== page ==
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The goals of this package are:
In this package, there are function families for:
There are also helper functions:
One of the goals of this package is to implement consistent grammar and vocabulary. To keep the namespace clean(er), many of the functions have the prefix
Let’s start with the conventions used to name the functions:
bs_noun(), used to create a
tag. For example, use
bs_accordion() to create an accordion panel-set.
bs_verb(tag, ...), used to take an action on a
tag. For example, use
bs_append() to append a panel to an accordion panel-set.
bs_verb_noun(tag, ...) used to take an action on a
tag using a
thing. For example, use
bs_embed_tooltip() to embed a tooltip into a
useShinyJS(). This is necessary for
bs_embed_popover() to work properly.
Often we use the words element and tag interchangeably - we are talking about HTML elements. In the grammar of this documentation (and package), it can be useful to think about direct objects and indirect objects, so the word tag is used to denote direct objects, and the words element or thing are used to denote indirect objects.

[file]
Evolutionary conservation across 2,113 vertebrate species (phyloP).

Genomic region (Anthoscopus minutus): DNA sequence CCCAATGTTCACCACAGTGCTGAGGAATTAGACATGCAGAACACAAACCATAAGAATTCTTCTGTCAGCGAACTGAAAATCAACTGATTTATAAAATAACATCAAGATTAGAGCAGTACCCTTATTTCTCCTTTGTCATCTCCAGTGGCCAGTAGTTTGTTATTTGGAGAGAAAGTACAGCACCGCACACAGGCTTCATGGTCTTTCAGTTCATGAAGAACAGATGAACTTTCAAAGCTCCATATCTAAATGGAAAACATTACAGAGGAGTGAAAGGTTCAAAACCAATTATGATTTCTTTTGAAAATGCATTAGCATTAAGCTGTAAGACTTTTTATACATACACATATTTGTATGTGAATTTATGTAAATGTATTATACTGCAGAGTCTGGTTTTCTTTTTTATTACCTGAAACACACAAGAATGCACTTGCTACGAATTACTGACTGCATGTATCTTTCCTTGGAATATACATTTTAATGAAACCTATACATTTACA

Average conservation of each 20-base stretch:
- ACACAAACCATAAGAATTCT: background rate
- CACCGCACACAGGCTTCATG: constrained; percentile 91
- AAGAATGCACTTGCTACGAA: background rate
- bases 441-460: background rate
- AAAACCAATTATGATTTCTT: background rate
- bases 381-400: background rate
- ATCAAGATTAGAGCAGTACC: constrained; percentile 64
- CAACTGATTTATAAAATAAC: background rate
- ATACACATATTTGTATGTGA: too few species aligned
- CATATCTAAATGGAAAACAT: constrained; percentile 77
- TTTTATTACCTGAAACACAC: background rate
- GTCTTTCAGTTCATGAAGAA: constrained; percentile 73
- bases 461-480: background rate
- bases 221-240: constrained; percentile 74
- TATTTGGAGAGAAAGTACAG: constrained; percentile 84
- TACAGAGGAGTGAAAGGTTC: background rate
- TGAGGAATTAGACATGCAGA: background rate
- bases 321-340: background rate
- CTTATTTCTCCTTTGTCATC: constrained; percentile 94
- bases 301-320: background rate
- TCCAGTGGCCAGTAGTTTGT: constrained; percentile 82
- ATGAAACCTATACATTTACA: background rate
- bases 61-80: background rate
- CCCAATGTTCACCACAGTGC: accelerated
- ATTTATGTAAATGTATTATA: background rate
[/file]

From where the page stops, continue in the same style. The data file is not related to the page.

In the context of a set of piped functions, the first argument will always be the direct object; the name of the first argument of many functions is
tag - you will be sending the tag through the pipe.
bs_append(tag, ...)used to append something to a tag, perhaps a panel into an accordion-group.
bs_attach_foo(tag, ...)used to attach the
idof an element (foo) to another tag, for example, you could create a modal window using
bs_modal(), then you could attach the
idof the modal window to the tag using
bs_emded_foo(tag, ...)used to embed something (a foo) into a tag, for example,
bs_set_opts(tag, ...)used to set some options for the items yet to be appended to a tag.
Let’s consider the differences between
idof an element, not the element itself. However, we can attach an
idof an element to more than one tag.
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